The Europeans and Environmental Impacts (2)

The introduction of these animals disrupted the ecosystem and food chain of the new lands and they bred millions of them.

Some tribes were able to adapt to the new animals, but unfortunately, these animals tended to wipe out the animals which were already there, or move those animals to new areas.

These new animals just took over from other, smaller animals which were there already, or caused those animals - buffaloes or Bison to move far away to new areas of living, and those were the animals that the natives had always relied on, for meat, leather, skins and other products.

So the environmental effects of the arrival of the Europeans were mostly bad (as usual); flora and fauna died out or moved, diseases came and the new animal type displaced the existing ones.

But these effects were not all!

There were what we call 'political' effects too - but they are nothing to do with politicians as we know them now.

The arrival of the ships ‘Santa Maria’, ‘Nina’ and ‘Pinta’ motivated people from other European countries such as France, England, Portugal and Russia to explore these areas. 

So then, it wasn't just a few Europeans, but many that arrived.

It became more of an invasion than a 'visit' or an 'exploration' ....

Thus, the first permanent European colonies in the New World were established, and this marked the beginning of the full scale invasion of the new world by the old world. 

These countries were contributing to the rush for resources, such as slaves or mineral wealth.

The mineral wealth was much more profitable, of course. Not only gold, but precious stones, silver, tin, copper and others.

In those days, copper, although an alloy, was used to protect the bottoms of ships.

Tin was used for food storage (but not like the tin cans we have now), silver was precious as jewellery, and the precious stones of course were, well, precious.

Columbus himself was also a governor of those lands at the time.

However, he was an arbitrary person who did not make a good administrator: he took everything for himself and his family, trying his best to stop the first or original settlers from getting back their own land.

He was out only to make money and get wealth for himself and his family and was not good at actual fair governing.

However, the arrival of the Europeans brought democracy and capitalism to the patriarchal systems which existed (e.g. rulers descended from the male line of a family).

Whether or not those tings are good is debatable; democracy works for Europe most of the time but the natives already had their own system of government, head-people of villages, a good solid and working structure, where everyone knew their place.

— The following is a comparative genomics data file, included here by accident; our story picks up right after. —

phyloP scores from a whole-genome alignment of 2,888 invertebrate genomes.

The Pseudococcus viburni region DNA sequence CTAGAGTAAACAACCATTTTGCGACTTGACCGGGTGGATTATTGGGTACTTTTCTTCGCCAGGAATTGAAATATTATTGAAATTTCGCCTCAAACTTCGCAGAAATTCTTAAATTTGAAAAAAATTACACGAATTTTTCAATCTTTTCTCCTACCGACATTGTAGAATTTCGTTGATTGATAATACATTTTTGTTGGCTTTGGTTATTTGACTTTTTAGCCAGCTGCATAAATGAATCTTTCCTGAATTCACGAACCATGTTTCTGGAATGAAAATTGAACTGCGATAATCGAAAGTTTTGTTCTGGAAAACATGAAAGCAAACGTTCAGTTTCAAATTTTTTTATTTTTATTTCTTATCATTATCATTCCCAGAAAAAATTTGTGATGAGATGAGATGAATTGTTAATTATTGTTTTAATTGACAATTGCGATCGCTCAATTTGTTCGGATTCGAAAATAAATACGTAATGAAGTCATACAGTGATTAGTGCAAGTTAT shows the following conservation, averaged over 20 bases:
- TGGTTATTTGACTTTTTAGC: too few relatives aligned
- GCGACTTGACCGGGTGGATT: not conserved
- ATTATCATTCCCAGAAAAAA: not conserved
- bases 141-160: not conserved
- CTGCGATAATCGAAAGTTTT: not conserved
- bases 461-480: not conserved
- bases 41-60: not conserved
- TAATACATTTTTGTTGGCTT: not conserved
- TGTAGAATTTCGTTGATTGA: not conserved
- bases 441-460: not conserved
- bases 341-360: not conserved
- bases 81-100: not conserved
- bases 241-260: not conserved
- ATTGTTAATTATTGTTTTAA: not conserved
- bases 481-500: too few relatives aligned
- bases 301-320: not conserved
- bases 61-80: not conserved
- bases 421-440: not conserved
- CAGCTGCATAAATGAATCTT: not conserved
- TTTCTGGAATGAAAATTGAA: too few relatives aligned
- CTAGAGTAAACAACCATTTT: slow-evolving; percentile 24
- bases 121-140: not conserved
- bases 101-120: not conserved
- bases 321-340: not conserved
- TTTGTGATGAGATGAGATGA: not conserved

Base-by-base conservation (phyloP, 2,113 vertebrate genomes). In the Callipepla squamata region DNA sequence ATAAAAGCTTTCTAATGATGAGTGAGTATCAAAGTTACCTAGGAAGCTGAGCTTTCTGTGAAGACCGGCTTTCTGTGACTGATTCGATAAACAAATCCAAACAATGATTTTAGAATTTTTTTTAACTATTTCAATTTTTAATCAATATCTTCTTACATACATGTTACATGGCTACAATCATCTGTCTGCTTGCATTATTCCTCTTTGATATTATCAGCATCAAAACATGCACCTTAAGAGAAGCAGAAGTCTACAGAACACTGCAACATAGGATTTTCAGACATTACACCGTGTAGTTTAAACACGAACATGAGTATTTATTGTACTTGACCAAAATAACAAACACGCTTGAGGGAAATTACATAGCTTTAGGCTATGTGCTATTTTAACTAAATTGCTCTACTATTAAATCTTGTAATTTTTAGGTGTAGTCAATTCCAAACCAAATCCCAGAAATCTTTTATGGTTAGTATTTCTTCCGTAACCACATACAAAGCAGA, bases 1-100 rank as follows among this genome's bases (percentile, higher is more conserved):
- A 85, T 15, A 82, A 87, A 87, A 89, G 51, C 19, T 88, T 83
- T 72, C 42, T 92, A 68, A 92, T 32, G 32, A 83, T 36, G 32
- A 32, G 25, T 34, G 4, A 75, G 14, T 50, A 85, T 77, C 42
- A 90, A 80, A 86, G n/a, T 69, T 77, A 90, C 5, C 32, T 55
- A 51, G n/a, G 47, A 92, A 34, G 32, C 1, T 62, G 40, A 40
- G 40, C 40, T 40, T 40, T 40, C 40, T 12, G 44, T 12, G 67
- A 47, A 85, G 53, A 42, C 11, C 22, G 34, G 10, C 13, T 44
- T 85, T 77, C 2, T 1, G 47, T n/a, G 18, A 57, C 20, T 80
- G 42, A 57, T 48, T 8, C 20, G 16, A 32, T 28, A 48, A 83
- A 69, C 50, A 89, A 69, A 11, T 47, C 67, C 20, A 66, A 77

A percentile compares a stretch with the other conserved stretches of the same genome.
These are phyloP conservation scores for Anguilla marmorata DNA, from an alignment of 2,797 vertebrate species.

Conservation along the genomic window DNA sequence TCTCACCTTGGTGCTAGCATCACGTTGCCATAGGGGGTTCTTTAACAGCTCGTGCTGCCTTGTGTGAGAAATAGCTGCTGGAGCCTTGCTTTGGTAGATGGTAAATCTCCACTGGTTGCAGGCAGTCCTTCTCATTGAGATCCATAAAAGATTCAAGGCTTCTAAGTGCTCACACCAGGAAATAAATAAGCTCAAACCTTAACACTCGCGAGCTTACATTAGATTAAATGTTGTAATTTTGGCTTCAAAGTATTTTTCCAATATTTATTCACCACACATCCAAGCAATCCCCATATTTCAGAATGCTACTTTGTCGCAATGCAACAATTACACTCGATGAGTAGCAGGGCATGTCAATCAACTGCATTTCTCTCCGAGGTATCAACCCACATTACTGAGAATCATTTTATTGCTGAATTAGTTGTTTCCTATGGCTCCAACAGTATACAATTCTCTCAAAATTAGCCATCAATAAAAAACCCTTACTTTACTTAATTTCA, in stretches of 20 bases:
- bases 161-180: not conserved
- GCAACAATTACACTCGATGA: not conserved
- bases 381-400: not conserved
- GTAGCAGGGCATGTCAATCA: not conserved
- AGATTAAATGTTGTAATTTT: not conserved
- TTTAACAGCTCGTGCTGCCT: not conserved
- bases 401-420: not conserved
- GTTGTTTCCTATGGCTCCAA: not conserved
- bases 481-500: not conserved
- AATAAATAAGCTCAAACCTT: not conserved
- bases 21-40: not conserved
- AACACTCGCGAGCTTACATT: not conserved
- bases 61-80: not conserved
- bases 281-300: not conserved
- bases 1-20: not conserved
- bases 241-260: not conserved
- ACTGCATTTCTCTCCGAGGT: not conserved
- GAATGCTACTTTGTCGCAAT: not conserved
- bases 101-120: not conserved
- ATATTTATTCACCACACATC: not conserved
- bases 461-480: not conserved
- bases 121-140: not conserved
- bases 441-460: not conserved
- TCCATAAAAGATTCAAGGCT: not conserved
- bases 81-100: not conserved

Capitalism is rarely a good thing; it means usually that the poor get more poor and the rich get richer.

Those are really the short term economic impacts of the arrival of the Europeans. 

Along with the short term impacts, there were of course long term economic impacts of the arrival and establishment of the Europeans.

Those impacts were not all about the New World; they had effects back in Europe too.

Spain became wealthy as the money they earned through trade gave them the power to work for or against other countries. They then became a great power in Europe, like with all those battles and annoyances they had with Henry VIII and Catherine of Aragon (Aragon's part of Spain).

The only reason they had power and wealth was because Columbus started bringing it back.

But then again, philosophy, medicine, science and other ideas also changed and improved the lives of many in the new world.

Philosophy is simply a way or method of thinking, finding out why something is as it is.

Medicines from Europe eventually helped the natives in the New World with illnesses - there were not many medicines like we know today but herbs which were found to be helpful in treating illness.

And science, of course; natives of the New World didn't use metals in the same way as the Europeans - the Europeans made things like telescopes, compasses ... even utensils with which we eat.

The natives tended to live what we call more 'basic' lives - things such as just using hands to eat anything, if they wanted to see something far away they used their own eyes or went nearer.

Even now, Columbus Day is a national holiday in the United States.

Children are taught about his amazing voyages, making the land of America known to the Europeans. They are not taught about the indigenous peoples and how they lived.

We know or are taught about the Aztecs, and the gory things such as human sacrifice, but generally even these days Europeans are not taught about the GOOD things the natives had.

Some places also celebrate this as a day for Italian Culture and heritage. Columbus is still widely credited and thought of as important because of how he brought the first intertwining of European and American cultures.

Which really is not a true thing ... because although he took great tings to the New World, he also took bad things and caused terrible things too.

Who knows or can guess which language is mostly spoken in South America?
Spanish. 69% of South American countries use Spanish as their official language. Even these days!

And that's all because Columbus took that language, and culture there.

Again - what religions do South Americans have?
They have Christianity and especially Roman Catholicism.

What about fighting? What happened after a warrior was caught and killed ...


If a warrior from another, warring tribe was caught, often his head would be cut off, brains eaten and the empty head SHRUNK!

They would eat the brains in the belief that the warrior's bravery and intelligence would become theirs.


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